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Cost-effectiveness of tuberculosis screening for migrant children in a low-incidence country


Usemann, J; Ledergerber, M; Fink, G; Ritz, N (2019). Cost-effectiveness of tuberculosis screening for migrant children in a low-incidence country. The International Journal of Tuberculosis and Lung Disease, 23(5):579-586.

Abstract

BACKGROUND: Detection of latent tuberculous infection (LTBI) is important to prevent progression to active tuberculosis (TB), particularly in migrant children. We evaluated the cost-effectiveness of TB screening in migrant children in a low-incidence country.

METHODS: Retrospective analysis of a school-based TB screening programme in Switzerland. Migrant children were screened using the tuberculin skin test (TST). TST was considered positive if induration was 10 mm in non-bacille Calmette-Guérin (BCG) vaccinated children, and 15 mm in BCG-vaccinated children. Screening and treatment costs were extracted from hospital records. Cost impact was analysed as the difference between the cost of treatment for active TB and screening plus LTBI treatment. Cost per disability-adjusted life-years (DALY) was assessed based on Global Burden of Disease disability weight estimates.

RESULTS: Of 1462 children screened, 1120 (77%; mean age 10.9 years; 46% female) underwent a TST. TST induration of 10 mm was documented in 78 (6.9%), and TST induration of 15 mm in 19 (1.6%). Twenty-one were TST-positive, and 17 children were diagnosed with LTBI; none had active TB. The highest rates of TST induration 10 mm were found in migrant children from Africa (16.6%) and Turkey (15.4%). Screening for LTBI was cost-effective if LTBI prevalence was 14%, with a progression rate of 5%; in case of lower LTBI prevalence, LTBI screening is cost-effective if progression rates to active TB are higher.

CONCLUSION: School-based TB screening programmes targeting migrant children are cost-effective if populations with a relatively increased LTBI prevalence and/or high progression rates are included.

Abstract

BACKGROUND: Detection of latent tuberculous infection (LTBI) is important to prevent progression to active tuberculosis (TB), particularly in migrant children. We evaluated the cost-effectiveness of TB screening in migrant children in a low-incidence country.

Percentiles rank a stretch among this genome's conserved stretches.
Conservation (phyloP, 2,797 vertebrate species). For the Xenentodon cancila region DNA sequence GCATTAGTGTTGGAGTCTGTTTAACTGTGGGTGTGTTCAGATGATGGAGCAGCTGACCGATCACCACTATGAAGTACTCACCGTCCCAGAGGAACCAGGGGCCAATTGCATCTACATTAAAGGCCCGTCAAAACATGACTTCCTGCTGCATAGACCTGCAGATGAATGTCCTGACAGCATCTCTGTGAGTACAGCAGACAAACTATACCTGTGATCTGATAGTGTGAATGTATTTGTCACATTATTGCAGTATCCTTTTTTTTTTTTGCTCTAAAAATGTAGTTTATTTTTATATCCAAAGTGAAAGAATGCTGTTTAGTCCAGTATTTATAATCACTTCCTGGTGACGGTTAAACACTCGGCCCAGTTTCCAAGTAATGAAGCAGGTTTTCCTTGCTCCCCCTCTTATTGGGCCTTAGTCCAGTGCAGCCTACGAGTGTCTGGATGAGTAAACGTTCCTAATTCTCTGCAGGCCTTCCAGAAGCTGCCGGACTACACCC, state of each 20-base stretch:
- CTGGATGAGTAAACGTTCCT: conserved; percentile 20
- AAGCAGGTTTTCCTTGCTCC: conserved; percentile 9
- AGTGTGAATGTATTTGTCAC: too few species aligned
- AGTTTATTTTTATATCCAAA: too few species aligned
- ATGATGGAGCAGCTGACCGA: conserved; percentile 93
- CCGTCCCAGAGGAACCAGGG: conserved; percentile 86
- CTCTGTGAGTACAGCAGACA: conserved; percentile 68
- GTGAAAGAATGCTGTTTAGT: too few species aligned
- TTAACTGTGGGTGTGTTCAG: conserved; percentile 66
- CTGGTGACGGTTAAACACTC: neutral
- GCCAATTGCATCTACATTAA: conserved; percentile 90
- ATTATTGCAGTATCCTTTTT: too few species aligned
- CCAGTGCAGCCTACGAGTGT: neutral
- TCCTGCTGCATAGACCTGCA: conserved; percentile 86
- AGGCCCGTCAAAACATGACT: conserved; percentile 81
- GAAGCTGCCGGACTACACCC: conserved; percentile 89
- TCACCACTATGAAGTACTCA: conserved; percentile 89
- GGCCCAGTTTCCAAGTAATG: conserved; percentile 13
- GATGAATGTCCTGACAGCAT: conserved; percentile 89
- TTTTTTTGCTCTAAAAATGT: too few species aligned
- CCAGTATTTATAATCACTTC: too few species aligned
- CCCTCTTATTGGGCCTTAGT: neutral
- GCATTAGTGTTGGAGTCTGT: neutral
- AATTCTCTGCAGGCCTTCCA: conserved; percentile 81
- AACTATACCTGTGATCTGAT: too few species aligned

METHODS: Retrospective analysis of a school-based TB screening programme in Switzerland. Migrant children were screened using the tuberculin skin test (TST). TST was considered positive if induration was 10 mm in non-bacille Calmette-Guérin (BCG) vaccinated children, and 15 mm in BCG-vaccinated children. Screening and treatment costs were extracted from hospital records. Cost impact was analysed as the difference between the cost of treatment for active TB and screening plus LTBI treatment. Cost per disability-adjusted life-years (DALY) was assessed based on Global Burden of Disease disability weight estimates.

RESULTS: Of 1462 children screened, 1120 (77%; mean age 10.9 years; 46% female) underwent a TST. TST induration of 10 mm was documented in 78 (6.9%), and TST induration of 15 mm in 19 (1.6%). Twenty-one were TST-positive, and 17 children were diagnosed with LTBI; none had active TB. The highest rates of TST induration 10 mm were found in migrant children from Africa (16.6%) and Turkey (15.4%). Screening for LTBI was cost-effective if LTBI prevalence was 14%, with a progression rate of 5%; in case of lower LTBI prevalence, LTBI screening is cost-effective if progression rates to active TB are higher.

CONCLUSION: School-based TB screening programmes targeting migrant children are cost-effective if populations with a relatively increased LTBI prevalence and/or high progression rates are included.

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Additional indexing

Item Type:Journal Article, refereed, original work
Communities & Collections:04 Faculty of Medicine > University Children's Hospital Zurich > Medical Clinic
Dewey Decimal Classification:610 Medicine & health
Scopus Subject Areas:Health Sciences > Pulmonary and Respiratory Medicine
Health Sciences > Infectious Diseases
Language:English
Date:1 May 2019
Deposited On:24 Jan 2020 13:50
Last Modified:29 Jul 2020 13:02
Publisher:International Union Against Tuberculosis and Lung Disease
ISSN:1027-3719
OA Status:Closed
Free access at:Publisher DOI. An embargo period may apply.
Publisher DOI:https://doi.org/10.5588/ijtld.18.0356
PubMed ID:31097066

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